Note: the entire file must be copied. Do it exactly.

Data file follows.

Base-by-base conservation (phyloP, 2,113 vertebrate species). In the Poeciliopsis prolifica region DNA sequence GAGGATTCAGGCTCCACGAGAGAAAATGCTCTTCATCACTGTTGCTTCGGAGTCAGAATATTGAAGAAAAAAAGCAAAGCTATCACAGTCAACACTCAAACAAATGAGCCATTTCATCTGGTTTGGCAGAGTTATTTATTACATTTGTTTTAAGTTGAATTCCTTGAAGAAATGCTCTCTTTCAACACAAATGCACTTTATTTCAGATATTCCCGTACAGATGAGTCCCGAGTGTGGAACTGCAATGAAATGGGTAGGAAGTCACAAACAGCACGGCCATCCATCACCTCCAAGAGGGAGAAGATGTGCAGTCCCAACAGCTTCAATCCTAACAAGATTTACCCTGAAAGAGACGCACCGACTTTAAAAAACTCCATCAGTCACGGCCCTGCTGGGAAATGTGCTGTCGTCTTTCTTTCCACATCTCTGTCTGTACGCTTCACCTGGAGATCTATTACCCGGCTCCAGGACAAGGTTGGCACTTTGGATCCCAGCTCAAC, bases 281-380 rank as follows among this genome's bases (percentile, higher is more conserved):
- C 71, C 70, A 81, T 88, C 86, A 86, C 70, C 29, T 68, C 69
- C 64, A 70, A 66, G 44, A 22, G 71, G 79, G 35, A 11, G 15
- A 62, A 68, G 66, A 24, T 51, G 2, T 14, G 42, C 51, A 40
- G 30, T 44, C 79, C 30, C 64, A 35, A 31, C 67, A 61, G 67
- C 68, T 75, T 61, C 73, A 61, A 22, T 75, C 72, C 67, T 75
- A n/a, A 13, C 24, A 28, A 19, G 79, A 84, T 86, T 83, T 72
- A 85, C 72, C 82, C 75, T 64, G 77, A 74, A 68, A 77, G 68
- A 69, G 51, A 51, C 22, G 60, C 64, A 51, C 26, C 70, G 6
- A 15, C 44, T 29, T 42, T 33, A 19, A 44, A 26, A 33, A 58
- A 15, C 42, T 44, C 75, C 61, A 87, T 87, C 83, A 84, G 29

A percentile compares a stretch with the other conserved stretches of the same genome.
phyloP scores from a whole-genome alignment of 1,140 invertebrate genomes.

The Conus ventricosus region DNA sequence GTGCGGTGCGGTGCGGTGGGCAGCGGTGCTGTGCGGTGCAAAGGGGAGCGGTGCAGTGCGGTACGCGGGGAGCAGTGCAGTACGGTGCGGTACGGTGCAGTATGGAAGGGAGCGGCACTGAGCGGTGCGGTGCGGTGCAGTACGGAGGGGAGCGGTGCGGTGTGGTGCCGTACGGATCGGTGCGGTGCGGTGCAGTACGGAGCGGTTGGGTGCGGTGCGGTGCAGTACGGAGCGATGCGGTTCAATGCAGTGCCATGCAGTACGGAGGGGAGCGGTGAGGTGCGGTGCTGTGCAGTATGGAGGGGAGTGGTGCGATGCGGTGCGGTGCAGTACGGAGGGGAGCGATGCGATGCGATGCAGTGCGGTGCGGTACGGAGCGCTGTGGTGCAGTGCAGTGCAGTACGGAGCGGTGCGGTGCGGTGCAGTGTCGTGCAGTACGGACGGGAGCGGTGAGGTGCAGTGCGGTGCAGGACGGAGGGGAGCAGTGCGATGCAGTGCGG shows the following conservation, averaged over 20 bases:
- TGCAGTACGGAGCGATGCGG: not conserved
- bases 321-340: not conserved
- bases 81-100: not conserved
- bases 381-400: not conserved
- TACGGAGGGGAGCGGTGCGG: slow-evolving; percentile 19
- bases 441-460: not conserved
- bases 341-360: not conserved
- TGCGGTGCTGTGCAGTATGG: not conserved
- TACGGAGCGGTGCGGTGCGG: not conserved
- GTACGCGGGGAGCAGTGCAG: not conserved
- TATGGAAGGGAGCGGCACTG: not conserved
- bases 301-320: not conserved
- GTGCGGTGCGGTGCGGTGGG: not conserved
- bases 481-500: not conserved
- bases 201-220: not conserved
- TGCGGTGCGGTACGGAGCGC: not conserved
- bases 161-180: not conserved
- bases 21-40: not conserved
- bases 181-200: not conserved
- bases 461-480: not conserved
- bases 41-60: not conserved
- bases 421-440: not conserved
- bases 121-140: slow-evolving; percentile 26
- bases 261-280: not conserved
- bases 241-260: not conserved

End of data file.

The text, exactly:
Base-by-base conservation (phyloP, 2,113 vertebrate species). In the Poeciliopsis prolifica region DNA sequence GAGGATTCAGGCTCCACGAGAGAAAATGCTCTTCATCACTGTTGCTTCGGAGTCAGAATATTGAAGAAAAAAAGCAAAGCTATCACAGTCAACACTCAAACAAATGAGCCATTTCATCTGGTTTGGCAGAGTTATTTATTACATTTGTTTTAAGTTGAATTCCTTGAAGAAATGCTCTCTTTCAACACAAATGCACTTTATTTCAGATATTCCCGTACAGATGAGTCCCGAGTGTGGAACTGCAATGAAATGGGTAGGAAGTCACAAACAGCACGGCCATCCATCACCTCCAAGAGGGAGAAGATGTGCAGTCCCAACAGCTTCAATCCTAACAAGATTTACCCTGAAAGAGACGCACCGACTTTAAAAAACTCCATCAGTCACGGCCCTGCTGGGAAATGTGCTGTCGTCTTTCTTTCCACATCTCTGTCTGTACGCTTCACCTGGAGATCTATTACCCGGCTCCAGGACAAGGTTGGCACTTTGGATCCCAGCTCAAC, bases 281-380 rank as follows among this genome's bases (percentile, higher is more conserved):
- C 71, C 70, A 81, T 88, C 86, A 86, C 70, C 29, T 68, C 69
- C 64, A 70, A 66, G 44, A 22, G 71, G 79, G 35, A 11, G 15
- A 62, A 68, G 66, A 24, T 51, G 2, T 14, G 42, C 51, A 40
- G 30, T 44, C 79, C 30, C 64, A 35, A 31, C 67, A 61, G 67
- C 68, T 75, T 61, C 73, A 61, A 22, T 75, C 72, C 67, T 75
- A n/a, A 13, C 24, A 28, A 19, G 79, A 84, T 86, T 83, T 72
- A 85, C 72, C 82, C 75, T 64, G 77, A 74, A 68, A 77, G 68
- A 69, G 51, A 51, C 22, G 60, C 64, A 51, C 26, C 70, G 6
- A 15, C 44, T 29, T 42, T 33, A 19, A 44, A 26, A 33, A 58
- A 15, C 42, T 44, C 75, C 61, A 87, T 87, C 83, A 84, G 29

A percentile compares a stretch with the other conserved stretches of the same genome.
phyloP scores from a whole-genome alignment of 1,140 invertebrate genomes.

The Conus ventricosus region DNA sequence GTGCGGTGCGGTGCGGTGGGCAGCGGTGCTGTGCGGTGCAAAGGGGAGCGGTGCAGTGCGGTACGCGGGGAGCAGTGCAGTACGGTGCGGTACGGTGCAGTATGGAAGGGAGCGGCACTGAGCGGTGCGGTGCGGTGCAGTACGGAGGGGAGCGGTGCGGTGTGGTGCCGTACGGATCGGTGCGGTGCGGTGCAGTACGGAGCGGTTGGGTGCGGTGCGGTGCAGTACGGAGCGATGCGGTTCAATGCAGTGCCATGCAGTACGGAGGGGAGCGGTGAGGTGCGGTGCTGTGCAGTATGGAGGGGAGTGGTGCGATGCGGTGCGGTGCAGTACGGAGGGGAGCGATGCGATGCGATGCAGTGCGGTGCGGTACGGAGCGCTGTGGTGCAGTGCAGTGCAGTACGGAGCGGTGCGGTGCGGTGCAGTGTCGTGCAGTACGGACGGGAGCGGTGAGGTGCAGTGCGGTGCAGGACGGAGGGGAGCAGTGCGATGCAGTGCGG shows the following conservation, averaged over 20 bases:
- TGCAGTACGGAGCGATGCGG: not conserved
- bases 321-340: not conserved
- bases 81-100: not conserved
- bases 381-400: not conserved
- TACGGAGGGGAGCGGTGCGG: slow-evolving; percentile 19
- bases 441-460: not conserved
- bases 341-360: not conserved
- TGCGGTGCTGTGCAGTATGG: not conserved
- TACGGAGCGGTGCGGTGCGG: not conserved
- GTACGCGGGGAGCAGTGCAG: not conserved
- TATGGAAGGGAGCGGCACTG: not conserved
- bases 301-320: not conserved
- GTGCGGTGCGGTGCGGTGGG: not conserved
- bases 481-500: not conserved
- bases 201-220: not conserved
- TGCGGTGCGGTACGGAGCGC: not conserved
- bases 161-180: not conserved
- bases 21-40: not conserved
- bases 181-200: not conserved
- bases 461-480: not conserved
- bases 41-60: not conserved
- bases 421-440: not conserved
- bases 121-140: slow-evolving; percentile 26
- bases 261-280: not conserved
- bases 241-260: not conserved